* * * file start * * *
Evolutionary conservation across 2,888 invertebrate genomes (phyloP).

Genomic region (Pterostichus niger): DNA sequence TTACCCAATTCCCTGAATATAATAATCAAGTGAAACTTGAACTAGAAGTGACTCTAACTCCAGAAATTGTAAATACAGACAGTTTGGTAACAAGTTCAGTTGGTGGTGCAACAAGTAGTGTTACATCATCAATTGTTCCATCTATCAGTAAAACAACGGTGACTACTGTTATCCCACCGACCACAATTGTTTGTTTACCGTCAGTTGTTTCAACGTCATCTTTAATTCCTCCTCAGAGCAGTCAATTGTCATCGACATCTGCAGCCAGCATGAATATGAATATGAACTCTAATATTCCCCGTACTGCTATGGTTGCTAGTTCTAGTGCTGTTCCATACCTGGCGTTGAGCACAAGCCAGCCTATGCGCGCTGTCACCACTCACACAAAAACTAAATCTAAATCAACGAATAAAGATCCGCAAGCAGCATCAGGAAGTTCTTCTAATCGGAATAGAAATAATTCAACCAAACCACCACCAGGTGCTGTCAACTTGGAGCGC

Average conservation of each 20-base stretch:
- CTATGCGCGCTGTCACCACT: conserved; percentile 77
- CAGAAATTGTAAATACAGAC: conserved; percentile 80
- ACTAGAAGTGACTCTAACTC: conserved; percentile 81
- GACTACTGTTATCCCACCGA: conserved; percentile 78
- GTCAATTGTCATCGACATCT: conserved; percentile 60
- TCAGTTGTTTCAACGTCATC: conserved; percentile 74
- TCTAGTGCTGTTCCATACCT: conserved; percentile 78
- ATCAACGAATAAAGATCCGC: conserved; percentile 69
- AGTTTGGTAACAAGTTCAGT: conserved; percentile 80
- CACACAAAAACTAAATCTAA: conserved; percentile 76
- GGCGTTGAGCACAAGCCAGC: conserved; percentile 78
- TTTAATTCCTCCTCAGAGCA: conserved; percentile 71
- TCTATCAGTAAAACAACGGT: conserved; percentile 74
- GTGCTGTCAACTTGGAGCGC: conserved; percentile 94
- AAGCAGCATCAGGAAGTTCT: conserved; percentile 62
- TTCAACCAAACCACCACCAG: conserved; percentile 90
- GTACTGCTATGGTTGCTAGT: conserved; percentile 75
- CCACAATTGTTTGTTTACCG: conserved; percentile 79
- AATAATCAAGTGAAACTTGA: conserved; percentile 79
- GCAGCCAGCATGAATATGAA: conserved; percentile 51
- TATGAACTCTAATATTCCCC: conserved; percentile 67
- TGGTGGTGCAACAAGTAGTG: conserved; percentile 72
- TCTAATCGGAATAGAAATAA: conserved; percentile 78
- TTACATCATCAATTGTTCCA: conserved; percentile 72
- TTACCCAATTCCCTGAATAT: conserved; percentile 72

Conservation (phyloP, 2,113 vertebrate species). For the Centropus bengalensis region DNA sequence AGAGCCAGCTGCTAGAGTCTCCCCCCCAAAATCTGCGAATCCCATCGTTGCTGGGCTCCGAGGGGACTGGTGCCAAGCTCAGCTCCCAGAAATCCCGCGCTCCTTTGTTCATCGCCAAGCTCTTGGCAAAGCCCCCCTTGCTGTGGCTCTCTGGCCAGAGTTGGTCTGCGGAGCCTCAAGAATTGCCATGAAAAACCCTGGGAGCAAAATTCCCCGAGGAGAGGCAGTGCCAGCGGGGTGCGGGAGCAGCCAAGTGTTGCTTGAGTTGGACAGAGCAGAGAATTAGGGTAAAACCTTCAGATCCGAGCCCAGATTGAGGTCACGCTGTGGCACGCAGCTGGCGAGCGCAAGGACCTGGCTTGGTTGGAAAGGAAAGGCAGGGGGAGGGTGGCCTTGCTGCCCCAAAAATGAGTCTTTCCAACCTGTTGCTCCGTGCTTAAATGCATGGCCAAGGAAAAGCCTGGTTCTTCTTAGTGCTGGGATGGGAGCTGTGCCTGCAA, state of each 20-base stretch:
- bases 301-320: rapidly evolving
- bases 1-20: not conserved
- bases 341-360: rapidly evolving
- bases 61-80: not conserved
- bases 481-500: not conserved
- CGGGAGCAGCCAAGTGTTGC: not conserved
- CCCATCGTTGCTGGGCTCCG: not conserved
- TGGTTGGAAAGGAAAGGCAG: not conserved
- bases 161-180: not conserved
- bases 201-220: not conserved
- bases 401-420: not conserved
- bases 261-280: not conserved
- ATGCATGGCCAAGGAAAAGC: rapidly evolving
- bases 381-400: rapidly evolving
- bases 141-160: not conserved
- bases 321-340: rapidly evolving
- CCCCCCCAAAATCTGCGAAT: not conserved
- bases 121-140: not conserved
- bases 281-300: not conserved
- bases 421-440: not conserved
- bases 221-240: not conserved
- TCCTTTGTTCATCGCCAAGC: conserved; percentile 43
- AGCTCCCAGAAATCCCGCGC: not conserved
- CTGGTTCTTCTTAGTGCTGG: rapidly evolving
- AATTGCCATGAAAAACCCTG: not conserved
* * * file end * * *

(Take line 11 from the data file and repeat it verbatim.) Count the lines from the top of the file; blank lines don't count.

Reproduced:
- ATCAACGAATAAAGATCCGC: conserved; percentile 69